Participants were randomly assigned to dehydration or hyperhydration, with the opposite treatment applied during the subsequent trial. Dehydration took place in an environmental chamber with the temperature and relative humidity held constant at 40 °C and 60%, respectively. Participants had access to a cycle ergometer and treadmill, and exercise was ad libitum. A scale was available for participants to self-monitor changes in mass. Participants remained in the chamber until approximately 2% of body mass was lost or 2 h elapsed, whichever occurred first. Post-dehydration measurements occurred 30 min after exiting the chamber.

The hyperhydration protocol required participants to drink 2% body mass of lightly-salted water (30 mmol∙L-1 NaCl; 1.76 g NaCl∙L-1). They were encouraged to finish this volume within 30 min. Once consumed, they waited an additional 30 min before beginning the post-treatment measurements.

Participants emptied their bladder, and body mass was measured. The change in mass (Δmass) between the baseline and this post-treatment measurement confirmed and quantified dehydration and hyperhydration. SMFBIA measurements were repeated following the same standards described for baseline testing.

Statistical analyses

Data were checked for normality by visual inspection of plots and the Shapiro-Wilk test. Mean differences in body mass, TBW, FFM, %BF, and impedance for each body segment at both 20 kHz and 100 kHz between the two baseline measurements and the dehydration and hyperhydration post-treatments were evaluated using repeated-measures ANOVA. If the assumption of sphericity was violated, the Greenhouse-Geisser correction was used. When the F-score was significant, pairwise comparisons were made using the least significant difference. Statistical significance was accepted as p < 0.05. Effect sizes of the pairwise differences were reported as Cohen’s d with the benchmarks of 0.2, 0.5, and 0.8 defining small, medium, and large effects, respectively [20]. All statistical analyses were performed with SPSS version 25 (IBM, Armonk, NY).

Informed consent

Informed consent has been obtained from all individuals included in this study.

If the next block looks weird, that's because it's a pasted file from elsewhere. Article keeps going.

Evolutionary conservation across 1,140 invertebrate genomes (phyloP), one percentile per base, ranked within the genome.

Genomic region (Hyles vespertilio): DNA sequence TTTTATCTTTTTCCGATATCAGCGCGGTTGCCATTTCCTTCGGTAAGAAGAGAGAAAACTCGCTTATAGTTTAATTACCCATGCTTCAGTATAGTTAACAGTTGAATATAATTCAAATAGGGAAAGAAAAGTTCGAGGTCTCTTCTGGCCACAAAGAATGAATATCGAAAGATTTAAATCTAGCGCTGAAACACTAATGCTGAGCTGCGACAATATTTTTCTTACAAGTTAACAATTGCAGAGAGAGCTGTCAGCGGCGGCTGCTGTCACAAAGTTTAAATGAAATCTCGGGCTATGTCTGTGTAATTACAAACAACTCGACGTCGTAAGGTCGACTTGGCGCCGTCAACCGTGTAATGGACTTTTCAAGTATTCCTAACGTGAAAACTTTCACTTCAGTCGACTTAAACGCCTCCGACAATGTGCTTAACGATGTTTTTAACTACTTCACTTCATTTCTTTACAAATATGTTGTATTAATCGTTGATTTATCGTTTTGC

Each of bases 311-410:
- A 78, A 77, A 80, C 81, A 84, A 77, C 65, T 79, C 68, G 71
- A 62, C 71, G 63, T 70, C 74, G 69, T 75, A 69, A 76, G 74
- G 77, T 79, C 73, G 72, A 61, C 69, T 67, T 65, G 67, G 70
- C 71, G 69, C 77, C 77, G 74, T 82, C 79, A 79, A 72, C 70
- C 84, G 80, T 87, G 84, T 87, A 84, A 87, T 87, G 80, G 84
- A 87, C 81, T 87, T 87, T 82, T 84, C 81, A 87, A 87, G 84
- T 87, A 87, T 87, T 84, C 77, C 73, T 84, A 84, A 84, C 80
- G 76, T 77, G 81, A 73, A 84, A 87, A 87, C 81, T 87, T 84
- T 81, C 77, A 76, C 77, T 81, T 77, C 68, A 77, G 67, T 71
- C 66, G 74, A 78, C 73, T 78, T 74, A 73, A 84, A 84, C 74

Ethical approval

The research related to human use has been complied with all relevant national regulations, institutional policies and in accordance with the tenets of the Helsinki Declaration, and has been approved by the authors’ institutional review board or equivalent committee.

Results

Eleven recreationally-active adults (8 male, 3 female), ranging in age (19 to 54 y; 27.1 ± 10.5 y), height (156.5 to 188.8 cm; 176.2 ± 11.5 cm), mass (49.2 to 120.3 kg; 78.0 ± 20.6 kg), and body mass index (20.3 to 33.5 kg∙m-2; 24.7 ± 3.9 kg∙m-2) completed the study. Measured data from the dehydration trial are in Table 1, and data from the hyperhydration trial are in Table 2. All participants began each trial with USG < 1.020. The difference in USG was not significant between trials (Δ = 0.0035, 95%CI = -0.0074 to 0.0005, p = 0.081), suggesting similar euhydration at the start of each session. Body mass was similar at the start of each trial (Δ = 0.03 kg, 95%CI = -0.60 to 0.66 kg, p = 1.000) but decreased significantly post-dehydration (Δ = -2.0% or -1.56 kg, 95%CI = -2.13 to -0.99 kg, p < 0.001) and increased significantly post-hyperhydration (Δ = 1.2% or 0.90 kg, 95%CI = 0.68 to 1.11 kg, p < 0.001). Six of the 11 subjects stayed in the heat chamber for the full 2 h, while the others achieved the desired mass loss in less time. The average time to dehydrate 2% was 99 ± 28 min. The average amount of water consumed during the hyperhydration trial was 1,560 ± 413 ml.

Mean ± SD of the sample (N = 11) for the dehydration trial.

Variable Baseline Post-Dehydration Change from baseline (%) Pairwise p-value Cohen's d effect size
Body mass (kg) 78.0 ± 20.4 765 ± 20.2 -2.0±0.6 <0.001 2,71
TBW (kg) 48.9 ± 12.8 49.2 ± 12.5 0.9 ± 2.5 0.374 0.28
FFM (kg) 66.9 ± 17.7 67.1 ± 17.1 0.6 ± 2.5 0.617 0.16
Body fat (%) 14.1 ± 7.3 11.6 ± 8.1 -24.6 ±23.6 0.004 1.11
Z RA 20 kHz (Ω) 306.2 ± 60.4 281.4 ± 48.4 -7.7 ± 4.6 0.001 1.37
Z LA 20 kHz (Ω) 309.5 ±62.6 282.9 ± 50.1 -8.2 ± 4.3 <0.001 1.54
Z RL 20 kHz (Ω) 251.1 ± 33.6 232.1 ± 31.0 -7.5 ± 4.2 <0.001 1.82
Z LL 20 kHz (Ω) 250.6 ±33.8 230.4 ±29.1 -7.9 ± 4.4 < 0.001 1.70
ZTR 20 kHz (Ω) 21.1 ± 3.0 22.5 ± 3.1 6.9 ± 8.8 0.029 0.77
Z RA 100 kHz (Ω) 270.3 ± 57.3 246.8 ±46.1 -8.2 ± 4.9 0.001 1.37
Z LA 10D kHz (Ω) 273.8 ± 59.7 249.4 ± 47.5 -8.4 ± 4.9 0.001 1.42
Z RL 100 kHz(Ω) 219.0 ±31.7 202.7 ±28.8 -7.3 ± 4.3 <0.001 1.75
Z LL 100 kHz (Ω) 218.1 ± 31.7 200.9 ± 27.5 -7.7 ± 4.3 <0.001 1,71
Z TR 100 kHz (Ω) 17.1 ± 2.9 18.2 ± 3.1 6.6 ± 8.1 0.023 0.81

TBW = total body water; FFM = fat-free mass; Z = impedance; RA = right arm; LA = left arm; RL = right leg; LL = left leg; TR = trunk

Mean ± SD of the sample (N = 11) for the hyperhydration trial.

Variable Baseline Post-Hyperhydration Change from baseline (%) Pairwise p-value Cohen's d effect size
Body mass (kg) 78.0 ± 20.6 78.9 ± 20.8 1.2 ± 0.2 < 0.001 4.18
TBW (kg) 48,8 ± 12.7 49.0 ± 13.0 0.3 ± 09 0.240 0.38
FFM (kg) 66.7 ± 17.4 67.0 ± 17.9 0.3 ± 0.9 0.242 0.38
Body fat (%) 13.8 ± 8.4 14.7 ± 8.1 10.8 ± 15.6 0.024 0.80
Z RA 20 kHz (Ω) 309.6 ± 58.3 314.9 ± 64.7 1.4 ± 2.7 0.079 0.59
Z LA 20 kHz (Ω) 314,0 ± 60.1 318.3 ± 65.2 1.2 ± 2.7 0.149 0.47
Z RL 20 kHz (Ω) 252.8 ± 35.1 257.4 ± 43.3 1.5 ± 3.8 0.168 0.45
Z LL 20 kHz (Ω) 251.4 ± 35.5 255.8 ± 44.0 1.4 ± 4.0 0.195 0.42
Z TR 20kHz(Ω) 21.2 ± 3.3 20.9 ± 3.1 -1.3 ± 2.7 0.099 0.55
Z RA 100 kHz (Ω) 272.2 ± 55.6 276.5 ± 60.8 1.3 ± 2.8 0.100 0.55
Z LA 100 kHz (Ω) 276.8 ± 57.3 280.3 ± 61.5 1.0 ± 2.7 0.179 0.44